A: Our short term goals are to make ev­ery­one un­der­stand im­por­tance of man­groves. Ex­pa­tri­ates as well as lo­cal com­mu­nity should be in­volved so that they should be in love with them. We need to change pub­lic be­hav­iour towards en­vi­ron­men­tal con­ser­va­tion. As a non­profit or­ga­ni­za­tion, we are pro­vid­ing peo­ple kayak­ing trip at a low cost. We don’t take money for fi­nan­cial ben­e­fits. We also pro­vide hand on ac­tiv­i­ties, clean ups and gen­eral in­for­ma­tion to con­serve en­vi­ron­ment. Aim­ing to change be­hav­iour of peo­ple in terms of sus­tain­abil­ity, we are work­ing out­side the en­vi­ron­men­tal as­pects.

Long term goals are to hope­fully or­gan­ise work­shops ac­ces­si­ble to the pub­lic to learn how to save man­groves in

Qatar Na­tional Li­brary. For their self- de­vel­op­ment like in pub­lic speak­ing and be­com­ing young lead­ers. To or­gan­ise work­shops for youth to cre­ate fu­ture lead­ers for Green Man­groves. Em­pow­er­ing youth is our mis­sion. Ev­ery youth has de­sire to ac­com­plish their goals and make their dreams come true and we will help them to ful­fil it by pro­vid­ing proper train­ing.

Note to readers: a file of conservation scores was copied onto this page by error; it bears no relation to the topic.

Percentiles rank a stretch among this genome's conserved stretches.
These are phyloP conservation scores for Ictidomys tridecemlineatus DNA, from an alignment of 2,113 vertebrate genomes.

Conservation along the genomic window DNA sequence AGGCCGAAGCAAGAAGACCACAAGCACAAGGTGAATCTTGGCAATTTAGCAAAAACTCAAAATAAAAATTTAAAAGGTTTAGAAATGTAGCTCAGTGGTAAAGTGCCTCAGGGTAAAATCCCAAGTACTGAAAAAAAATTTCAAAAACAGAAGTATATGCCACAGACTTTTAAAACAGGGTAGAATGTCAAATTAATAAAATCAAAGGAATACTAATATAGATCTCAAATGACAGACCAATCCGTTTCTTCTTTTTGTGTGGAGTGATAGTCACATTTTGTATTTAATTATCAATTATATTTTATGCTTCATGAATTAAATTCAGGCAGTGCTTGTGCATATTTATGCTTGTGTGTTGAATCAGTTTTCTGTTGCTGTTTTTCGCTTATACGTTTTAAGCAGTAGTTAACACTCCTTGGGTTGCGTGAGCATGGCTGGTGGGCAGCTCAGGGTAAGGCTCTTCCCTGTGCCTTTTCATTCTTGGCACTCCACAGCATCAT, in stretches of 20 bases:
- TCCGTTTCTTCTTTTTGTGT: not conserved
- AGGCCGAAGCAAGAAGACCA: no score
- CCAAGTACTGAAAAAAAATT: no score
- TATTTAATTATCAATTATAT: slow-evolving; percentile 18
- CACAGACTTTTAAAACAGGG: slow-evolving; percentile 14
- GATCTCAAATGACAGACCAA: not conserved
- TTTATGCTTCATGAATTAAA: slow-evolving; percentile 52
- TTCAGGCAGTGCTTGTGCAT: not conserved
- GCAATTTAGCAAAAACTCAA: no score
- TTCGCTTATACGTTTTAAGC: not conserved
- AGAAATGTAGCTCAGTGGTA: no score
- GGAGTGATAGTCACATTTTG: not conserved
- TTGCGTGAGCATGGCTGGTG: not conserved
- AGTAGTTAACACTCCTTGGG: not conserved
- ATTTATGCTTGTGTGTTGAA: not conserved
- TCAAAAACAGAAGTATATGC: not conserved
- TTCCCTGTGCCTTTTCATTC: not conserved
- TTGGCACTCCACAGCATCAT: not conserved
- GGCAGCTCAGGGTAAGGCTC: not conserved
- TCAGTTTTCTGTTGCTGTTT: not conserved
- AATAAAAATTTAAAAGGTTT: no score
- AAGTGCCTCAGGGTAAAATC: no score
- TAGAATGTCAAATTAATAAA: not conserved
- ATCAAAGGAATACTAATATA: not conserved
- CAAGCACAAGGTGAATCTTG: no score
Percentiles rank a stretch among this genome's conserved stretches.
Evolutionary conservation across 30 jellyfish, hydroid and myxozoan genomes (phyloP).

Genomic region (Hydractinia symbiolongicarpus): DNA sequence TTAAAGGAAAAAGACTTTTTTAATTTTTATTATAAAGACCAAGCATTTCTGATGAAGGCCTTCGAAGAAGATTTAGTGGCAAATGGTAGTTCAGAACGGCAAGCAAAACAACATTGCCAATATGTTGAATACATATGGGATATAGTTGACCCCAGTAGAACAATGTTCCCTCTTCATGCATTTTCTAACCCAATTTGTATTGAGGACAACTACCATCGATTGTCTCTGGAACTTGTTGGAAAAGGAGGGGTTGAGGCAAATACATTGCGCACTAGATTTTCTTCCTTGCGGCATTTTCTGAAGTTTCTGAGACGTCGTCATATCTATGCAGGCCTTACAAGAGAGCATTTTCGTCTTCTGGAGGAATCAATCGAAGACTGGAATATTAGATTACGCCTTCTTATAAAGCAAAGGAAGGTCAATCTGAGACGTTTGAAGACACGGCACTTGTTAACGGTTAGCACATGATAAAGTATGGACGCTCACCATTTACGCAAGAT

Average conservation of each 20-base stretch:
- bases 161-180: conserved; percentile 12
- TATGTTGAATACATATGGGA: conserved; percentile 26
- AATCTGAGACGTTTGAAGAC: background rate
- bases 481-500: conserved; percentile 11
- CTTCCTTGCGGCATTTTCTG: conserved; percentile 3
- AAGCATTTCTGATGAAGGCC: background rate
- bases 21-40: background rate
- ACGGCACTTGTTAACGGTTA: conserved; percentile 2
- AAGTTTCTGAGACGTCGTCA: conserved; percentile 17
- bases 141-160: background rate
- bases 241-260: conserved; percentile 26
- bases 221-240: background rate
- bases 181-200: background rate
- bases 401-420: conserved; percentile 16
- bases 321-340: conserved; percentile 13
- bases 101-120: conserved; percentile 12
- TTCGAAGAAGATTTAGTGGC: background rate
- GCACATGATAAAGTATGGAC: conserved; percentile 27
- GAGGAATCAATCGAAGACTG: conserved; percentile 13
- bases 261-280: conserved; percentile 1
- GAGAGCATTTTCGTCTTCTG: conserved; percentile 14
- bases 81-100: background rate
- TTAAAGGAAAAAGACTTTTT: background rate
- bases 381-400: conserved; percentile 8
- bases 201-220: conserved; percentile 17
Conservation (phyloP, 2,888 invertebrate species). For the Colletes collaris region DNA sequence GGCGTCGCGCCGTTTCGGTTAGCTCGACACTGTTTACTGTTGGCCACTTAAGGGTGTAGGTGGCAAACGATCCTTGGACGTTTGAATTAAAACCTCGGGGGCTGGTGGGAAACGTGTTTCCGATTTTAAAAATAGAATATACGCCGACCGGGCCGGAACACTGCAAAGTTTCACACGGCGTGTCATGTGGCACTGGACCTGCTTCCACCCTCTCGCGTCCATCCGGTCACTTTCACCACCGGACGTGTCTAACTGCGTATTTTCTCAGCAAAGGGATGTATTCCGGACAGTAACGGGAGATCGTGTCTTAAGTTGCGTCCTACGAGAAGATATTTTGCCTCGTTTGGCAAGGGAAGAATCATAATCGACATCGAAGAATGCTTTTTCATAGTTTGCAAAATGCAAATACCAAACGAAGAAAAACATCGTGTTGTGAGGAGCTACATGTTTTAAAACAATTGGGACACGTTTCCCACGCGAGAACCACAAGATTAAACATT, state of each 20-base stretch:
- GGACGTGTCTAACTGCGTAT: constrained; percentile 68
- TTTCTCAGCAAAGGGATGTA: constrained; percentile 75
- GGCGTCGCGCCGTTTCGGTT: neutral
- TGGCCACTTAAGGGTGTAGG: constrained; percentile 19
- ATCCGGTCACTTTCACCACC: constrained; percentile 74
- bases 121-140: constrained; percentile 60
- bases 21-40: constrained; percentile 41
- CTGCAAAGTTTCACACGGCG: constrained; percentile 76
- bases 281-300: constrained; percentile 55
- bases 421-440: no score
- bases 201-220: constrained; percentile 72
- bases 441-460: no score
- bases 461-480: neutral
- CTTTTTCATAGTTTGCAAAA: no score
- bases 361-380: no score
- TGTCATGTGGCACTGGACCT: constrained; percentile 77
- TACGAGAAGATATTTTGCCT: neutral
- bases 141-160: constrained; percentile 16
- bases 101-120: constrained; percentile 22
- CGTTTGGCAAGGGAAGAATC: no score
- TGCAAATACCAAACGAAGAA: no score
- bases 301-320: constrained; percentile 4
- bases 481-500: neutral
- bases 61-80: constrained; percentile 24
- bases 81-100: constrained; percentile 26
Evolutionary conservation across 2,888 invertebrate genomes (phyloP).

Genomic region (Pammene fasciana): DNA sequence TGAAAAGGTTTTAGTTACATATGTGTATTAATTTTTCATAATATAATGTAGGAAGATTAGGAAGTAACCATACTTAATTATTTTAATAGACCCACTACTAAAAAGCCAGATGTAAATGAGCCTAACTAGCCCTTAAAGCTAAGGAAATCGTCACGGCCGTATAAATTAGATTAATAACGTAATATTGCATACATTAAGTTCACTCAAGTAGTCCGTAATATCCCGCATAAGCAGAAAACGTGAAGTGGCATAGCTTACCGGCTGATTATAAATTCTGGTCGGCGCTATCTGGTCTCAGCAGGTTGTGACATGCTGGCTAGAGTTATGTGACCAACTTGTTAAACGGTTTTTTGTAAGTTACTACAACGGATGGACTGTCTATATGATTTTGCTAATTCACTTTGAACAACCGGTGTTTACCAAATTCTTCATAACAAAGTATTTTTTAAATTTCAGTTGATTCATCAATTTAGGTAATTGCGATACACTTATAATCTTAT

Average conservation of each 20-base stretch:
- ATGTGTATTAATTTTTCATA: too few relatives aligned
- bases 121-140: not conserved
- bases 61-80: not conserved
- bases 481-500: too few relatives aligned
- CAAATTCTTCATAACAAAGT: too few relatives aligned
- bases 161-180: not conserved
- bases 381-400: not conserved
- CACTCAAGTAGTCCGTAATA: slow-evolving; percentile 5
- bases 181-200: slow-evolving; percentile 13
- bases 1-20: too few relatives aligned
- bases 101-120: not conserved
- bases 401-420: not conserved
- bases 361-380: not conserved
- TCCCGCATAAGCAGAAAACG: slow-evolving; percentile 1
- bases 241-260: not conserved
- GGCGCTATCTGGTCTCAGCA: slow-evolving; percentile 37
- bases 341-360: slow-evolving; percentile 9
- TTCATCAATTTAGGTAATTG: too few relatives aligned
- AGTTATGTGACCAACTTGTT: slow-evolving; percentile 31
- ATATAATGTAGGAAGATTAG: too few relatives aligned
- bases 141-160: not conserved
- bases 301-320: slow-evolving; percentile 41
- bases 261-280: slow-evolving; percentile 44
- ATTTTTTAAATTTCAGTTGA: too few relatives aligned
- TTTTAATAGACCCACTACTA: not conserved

Q: What’s your ad­vice to peo­ple about sav­ing man­groves and go­ing green?

A: We shouldn’t see con­ser­va­tion as some­thing which hin­der self­de­vel­op­ment but to see con­ser­va­tion as a tool to de­velop. Con­ser­va­tion and de­vel­op­ment go to­gether in the same di­rec­tion that’s how green na­tions are made. And if you go to man­groves, you will know and feel how much man­groves give to you in terms of in­trin­sic value, your feel­ings in terms of ex­is­tence, in terms of con­tri­bu­tion to the en­vi­ron­ment. So you will feel the re­spon­si­bil­ity and pas­sion to pro­tect these ar­eas. You won’t feel bur­den to save.

About ‘go­ing green,’ Lina says - I be­lieve each per­son thinks some­thing re­ally small also makes a big dif­fer­ence in the world. Avoid plas­tic cups for drink­ing hot liq­uids also makes the dif­fer­ence. “One bird is saved with one word’’. I used to be a so­cial me­dia ad­dict. From us­ing Face­book and In­sta­gram six hours a day, now I re­strict my use of elec­tronic gad­gets to a very lim­ited time. Dina sug­gests avoid plas­tic cups, poly­thene bags. Use fab­ric bags or paper bags.

Ruchika Dubey is a long-time Qatar res­i­dent, for­mer HR pro­fes­sional and is a mother of two kids. In her spare time, she loves to so­cial­ize, dance, jew­ellery mak­ing and writ­ing blogs on places in Qatar


RucHIkA DubEYis a long-time Qatar res­i­dent, for­mer HR pro­fes­sional and a mother of two kids. In her spare time, she loves to so­cial­ize, dance, jew­ellery mak­ing and writ­ing blogs on places in Qatar.

The group hopes to em­power a new gen­er­a­tion of young peo­ple to look af­ter the man­groves.

Cur­rently there are seven vol­un­teers in the team and ev­ery­one is a trip leader.